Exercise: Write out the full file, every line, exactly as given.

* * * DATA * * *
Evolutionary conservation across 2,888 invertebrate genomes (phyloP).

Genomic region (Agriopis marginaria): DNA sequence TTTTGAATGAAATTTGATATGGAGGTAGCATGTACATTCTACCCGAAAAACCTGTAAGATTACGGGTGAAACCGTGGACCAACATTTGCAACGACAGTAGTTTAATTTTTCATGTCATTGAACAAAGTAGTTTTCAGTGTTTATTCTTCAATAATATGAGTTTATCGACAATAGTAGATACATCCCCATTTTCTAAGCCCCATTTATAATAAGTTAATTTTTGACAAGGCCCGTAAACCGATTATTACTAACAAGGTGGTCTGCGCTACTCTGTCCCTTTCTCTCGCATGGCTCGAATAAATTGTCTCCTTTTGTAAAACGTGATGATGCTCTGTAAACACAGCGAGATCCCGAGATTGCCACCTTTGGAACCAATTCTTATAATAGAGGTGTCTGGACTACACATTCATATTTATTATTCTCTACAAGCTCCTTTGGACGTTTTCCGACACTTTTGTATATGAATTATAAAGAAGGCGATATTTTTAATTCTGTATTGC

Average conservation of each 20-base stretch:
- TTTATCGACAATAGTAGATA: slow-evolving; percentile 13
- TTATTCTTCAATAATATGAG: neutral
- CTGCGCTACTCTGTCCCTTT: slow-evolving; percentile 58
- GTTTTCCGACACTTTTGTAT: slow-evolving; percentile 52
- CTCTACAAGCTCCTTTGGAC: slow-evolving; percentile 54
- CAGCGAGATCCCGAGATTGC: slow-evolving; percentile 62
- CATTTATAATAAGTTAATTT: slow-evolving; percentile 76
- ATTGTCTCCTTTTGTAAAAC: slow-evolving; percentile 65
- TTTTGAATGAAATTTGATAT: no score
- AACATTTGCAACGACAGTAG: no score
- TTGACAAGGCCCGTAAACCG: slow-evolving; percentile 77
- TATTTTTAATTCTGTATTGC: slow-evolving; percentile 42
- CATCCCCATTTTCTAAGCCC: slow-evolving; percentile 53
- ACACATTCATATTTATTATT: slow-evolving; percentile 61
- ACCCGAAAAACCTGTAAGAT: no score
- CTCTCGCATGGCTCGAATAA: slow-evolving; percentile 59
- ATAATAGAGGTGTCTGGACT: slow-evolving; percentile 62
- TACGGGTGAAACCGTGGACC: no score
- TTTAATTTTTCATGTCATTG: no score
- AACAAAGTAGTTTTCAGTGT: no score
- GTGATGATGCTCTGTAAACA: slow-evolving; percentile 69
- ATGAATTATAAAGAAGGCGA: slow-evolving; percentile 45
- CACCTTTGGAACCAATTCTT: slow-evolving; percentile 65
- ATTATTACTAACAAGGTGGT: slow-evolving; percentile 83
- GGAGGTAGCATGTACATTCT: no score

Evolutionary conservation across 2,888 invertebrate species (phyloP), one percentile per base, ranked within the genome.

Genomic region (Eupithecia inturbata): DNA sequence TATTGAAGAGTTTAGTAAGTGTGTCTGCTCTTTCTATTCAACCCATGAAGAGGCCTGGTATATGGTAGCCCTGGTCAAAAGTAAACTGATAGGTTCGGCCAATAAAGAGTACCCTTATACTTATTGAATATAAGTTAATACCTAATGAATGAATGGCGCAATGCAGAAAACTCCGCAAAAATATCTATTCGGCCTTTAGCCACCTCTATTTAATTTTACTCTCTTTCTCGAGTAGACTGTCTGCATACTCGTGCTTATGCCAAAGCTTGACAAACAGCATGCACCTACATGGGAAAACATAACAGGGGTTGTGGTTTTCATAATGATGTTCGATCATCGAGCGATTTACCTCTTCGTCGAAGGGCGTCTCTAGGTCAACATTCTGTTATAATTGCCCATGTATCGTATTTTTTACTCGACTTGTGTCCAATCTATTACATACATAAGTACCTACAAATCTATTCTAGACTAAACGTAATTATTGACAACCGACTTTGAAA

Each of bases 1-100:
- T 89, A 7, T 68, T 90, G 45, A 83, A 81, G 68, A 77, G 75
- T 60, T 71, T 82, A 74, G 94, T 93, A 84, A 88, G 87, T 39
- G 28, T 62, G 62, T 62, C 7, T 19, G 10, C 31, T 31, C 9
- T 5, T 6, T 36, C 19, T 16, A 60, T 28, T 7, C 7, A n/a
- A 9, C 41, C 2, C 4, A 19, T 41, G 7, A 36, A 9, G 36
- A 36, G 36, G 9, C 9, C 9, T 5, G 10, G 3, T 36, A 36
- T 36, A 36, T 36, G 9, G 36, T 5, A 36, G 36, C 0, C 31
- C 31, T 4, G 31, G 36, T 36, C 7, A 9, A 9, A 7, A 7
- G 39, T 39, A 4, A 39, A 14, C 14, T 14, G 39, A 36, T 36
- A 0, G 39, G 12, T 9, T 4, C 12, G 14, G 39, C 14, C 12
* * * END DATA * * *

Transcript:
Evolutionary conservation across 2,888 invertebrate genomes (phyloP).

Genomic region (Agriopis marginaria): DNA sequence TTTTGAATGAAATTTGATATGGAGGTAGCATGTACATTCTACCCGAAAAACCTGTAAGATTACGGGTGAAACCGTGGACCAACATTTGCAACGACAGTAGTTTAATTTTTCATGTCATTGAACAAAGTAGTTTTCAGTGTTTATTCTTCAATAATATGAGTTTATCGACAATAGTAGATACATCCCCATTTTCTAAGCCCCATTTATAATAAGTTAATTTTTGACAAGGCCCGTAAACCGATTATTACTAACAAGGTGGTCTGCGCTACTCTGTCCCTTTCTCTCGCATGGCTCGAATAAATTGTCTCCTTTTGTAAAACGTGATGATGCTCTGTAAACACAGCGAGATCCCGAGATTGCCACCTTTGGAACCAATTCTTATAATAGAGGTGTCTGGACTACACATTCATATTTATTATTCTCTACAAGCTCCTTTGGACGTTTTCCGACACTTTTGTATATGAATTATAAAGAAGGCGATATTTTTAATTCTGTATTGC

Average conservation of each 20-base stretch:
- TTTATCGACAATAGTAGATA: slow-evolving; percentile 13
- TTATTCTTCAATAATATGAG: neutral
- CTGCGCTACTCTGTCCCTTT: slow-evolving; percentile 58
- GTTTTCCGACACTTTTGTAT: slow-evolving; percentile 52
- CTCTACAAGCTCCTTTGGAC: slow-evolving; percentile 54
- CAGCGAGATCCCGAGATTGC: slow-evolving; percentile 62
- CATTTATAATAAGTTAATTT: slow-evolving; percentile 76
- ATTGTCTCCTTTTGTAAAAC: slow-evolving; percentile 65
- TTTTGAATGAAATTTGATAT: no score
- AACATTTGCAACGACAGTAG: no score
- TTGACAAGGCCCGTAAACCG: slow-evolving; percentile 77
- TATTTTTAATTCTGTATTGC: slow-evolving; percentile 42
- CATCCCCATTTTCTAAGCCC: slow-evolving; percentile 53
- ACACATTCATATTTATTATT: slow-evolving; percentile 61
- ACCCGAAAAACCTGTAAGAT: no score
- CTCTCGCATGGCTCGAATAA: slow-evolving; percentile 59
- ATAATAGAGGTGTCTGGACT: slow-evolving; percentile 62
- TACGGGTGAAACCGTGGACC: no score
- TTTAATTTTTCATGTCATTG: no score
- AACAAAGTAGTTTTCAGTGT: no score
- GTGATGATGCTCTGTAAACA: slow-evolving; percentile 69
- ATGAATTATAAAGAAGGCGA: slow-evolving; percentile 45
- CACCTTTGGAACCAATTCTT: slow-evolving; percentile 65
- ATTATTACTAACAAGGTGGT: slow-evolving; percentile 83
- GGAGGTAGCATGTACATTCT: no score

Evolutionary conservation across 2,888 invertebrate species (phyloP), one percentile per base, ranked within the genome.

Genomic region (Eupithecia inturbata): DNA sequence TATTGAAGAGTTTAGTAAGTGTGTCTGCTCTTTCTATTCAACCCATGAAGAGGCCTGGTATATGGTAGCCCTGGTCAAAAGTAAACTGATAGGTTCGGCCAATAAAGAGTACCCTTATACTTATTGAATATAAGTTAATACCTAATGAATGAATGGCGCAATGCAGAAAACTCCGCAAAAATATCTATTCGGCCTTTAGCCACCTCTATTTAATTTTACTCTCTTTCTCGAGTAGACTGTCTGCATACTCGTGCTTATGCCAAAGCTTGACAAACAGCATGCACCTACATGGGAAAACATAACAGGGGTTGTGGTTTTCATAATGATGTTCGATCATCGAGCGATTTACCTCTTCGTCGAAGGGCGTCTCTAGGTCAACATTCTGTTATAATTGCCCATGTATCGTATTTTTTACTCGACTTGTGTCCAATCTATTACATACATAAGTACCTACAAATCTATTCTAGACTAAACGTAATTATTGACAACCGACTTTGAAA

Each of bases 1-100:
- T 89, A 7, T 68, T 90, G 45, A 83, A 81, G 68, A 77, G 75
- T 60, T 71, T 82, A 74, G 94, T 93, A 84, A 88, G 87, T 39
- G 28, T 62, G 62, T 62, C 7, T 19, G 10, C 31, T 31, C 9
- T 5, T 6, T 36, C 19, T 16, A 60, T 28, T 7, C 7, A n/a
- A 9, C 41, C 2, C 4, A 19, T 41, G 7, A 36, A 9, G 36
- A 36, G 36, G 9, C 9, C 9, T 5, G 10, G 3, T 36, A 36
- T 36, A 36, T 36, G 9, G 36, T 5, A 36, G 36, C 0, C 31
- C 31, T 4, G 31, G 36, T 36, C 7, A 9, A 9, A 7, A 7
- G 39, T 39, A 4, A 39, A 14, C 14, T 14, G 39, A 36, T 36
- A 0, G 39, G 12, T 9, T 4, C 12, G 14, G 39, C 14, C 12